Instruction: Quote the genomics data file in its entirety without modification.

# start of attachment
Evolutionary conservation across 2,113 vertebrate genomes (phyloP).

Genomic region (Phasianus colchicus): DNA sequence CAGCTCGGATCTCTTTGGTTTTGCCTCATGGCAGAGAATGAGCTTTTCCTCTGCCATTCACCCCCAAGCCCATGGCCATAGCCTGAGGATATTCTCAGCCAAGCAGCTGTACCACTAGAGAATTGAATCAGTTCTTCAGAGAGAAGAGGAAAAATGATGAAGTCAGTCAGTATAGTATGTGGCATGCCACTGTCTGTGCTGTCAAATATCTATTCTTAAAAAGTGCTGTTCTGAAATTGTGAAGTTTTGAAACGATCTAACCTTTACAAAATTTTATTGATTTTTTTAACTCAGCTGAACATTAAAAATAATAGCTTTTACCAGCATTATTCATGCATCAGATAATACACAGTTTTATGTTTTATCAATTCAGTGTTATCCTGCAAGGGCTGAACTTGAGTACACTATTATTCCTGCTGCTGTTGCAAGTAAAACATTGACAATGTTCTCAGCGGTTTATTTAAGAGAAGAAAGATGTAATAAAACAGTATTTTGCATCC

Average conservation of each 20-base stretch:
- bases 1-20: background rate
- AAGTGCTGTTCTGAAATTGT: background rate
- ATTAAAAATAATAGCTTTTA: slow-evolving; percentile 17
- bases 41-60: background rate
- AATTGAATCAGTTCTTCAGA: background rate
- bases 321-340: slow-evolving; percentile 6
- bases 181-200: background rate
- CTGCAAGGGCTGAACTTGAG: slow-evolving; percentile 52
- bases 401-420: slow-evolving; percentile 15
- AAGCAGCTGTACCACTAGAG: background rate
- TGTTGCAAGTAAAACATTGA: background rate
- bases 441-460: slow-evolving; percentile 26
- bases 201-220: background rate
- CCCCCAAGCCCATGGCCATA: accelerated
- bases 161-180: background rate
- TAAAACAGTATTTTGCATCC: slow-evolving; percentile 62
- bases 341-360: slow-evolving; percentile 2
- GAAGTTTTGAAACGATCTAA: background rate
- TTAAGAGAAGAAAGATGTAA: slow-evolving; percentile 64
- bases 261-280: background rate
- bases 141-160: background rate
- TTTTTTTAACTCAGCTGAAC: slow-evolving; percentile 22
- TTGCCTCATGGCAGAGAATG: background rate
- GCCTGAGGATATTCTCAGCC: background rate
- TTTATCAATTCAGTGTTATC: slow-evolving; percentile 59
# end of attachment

Evolutionary conservation across 2,113 vertebrate genomes (phyloP).

Genomic region (Phasianus colchicus): DNA sequence CAGCTCGGATCTCTTTGGTTTTGCCTCATGGCAGAGAATGAGCTTTTCCTCTGCCATTCACCCCCAAGCCCATGGCCATAGCCTGAGGATATTCTCAGCCAAGCAGCTGTACCACTAGAGAATTGAATCAGTTCTTCAGAGAGAAGAGGAAAAATGATGAAGTCAGTCAGTATAGTATGTGGCATGCCACTGTCTGTGCTGTCAAATATCTATTCTTAAAAAGTGCTGTTCTGAAATTGTGAAGTTTTGAAACGATCTAACCTTTACAAAATTTTATTGATTTTTTTAACTCAGCTGAACATTAAAAATAATAGCTTTTACCAGCATTATTCATGCATCAGATAATACACAGTTTTATGTTTTATCAATTCAGTGTTATCCTGCAAGGGCTGAACTTGAGTACACTATTATTCCTGCTGCTGTTGCAAGTAAAACATTGACAATGTTCTCAGCGGTTTATTTAAGAGAAGAAAGATGTAATAAAACAGTATTTTGCATCC

Average conservation of each 20-base stretch:
- bases 1-20: background rate
- AAGTGCTGTTCTGAAATTGT: background rate
- ATTAAAAATAATAGCTTTTA: slow-evolving; percentile 17
- bases 41-60: background rate
- AATTGAATCAGTTCTTCAGA: background rate
- bases 321-340: slow-evolving; percentile 6
- bases 181-200: background rate
- CTGCAAGGGCTGAACTTGAG: slow-evolving; percentile 52
- bases 401-420: slow-evolving; percentile 15
- AAGCAGCTGTACCACTAGAG: background rate
- TGTTGCAAGTAAAACATTGA: background rate
- bases 441-460: slow-evolving; percentile 26
- bases 201-220: background rate
- CCCCCAAGCCCATGGCCATA: accelerated
- bases 161-180: background rate
- TAAAACAGTATTTTGCATCC: slow-evolving; percentile 62
- bases 341-360: slow-evolving; percentile 2
- GAAGTTTTGAAACGATCTAA: background rate
- TTAAGAGAAGAAAGATGTAA: slow-evolving; percentile 64
- bases 261-280: background rate
- bases 141-160: background rate
- TTTTTTTAACTCAGCTGAAC: slow-evolving; percentile 22
- TTGCCTCATGGCAGAGAATG: background rate
- GCCTGAGGATATTCTCAGCC: background rate
- TTTATCAATTCAGTGTTATC: slow-evolving; percentile 59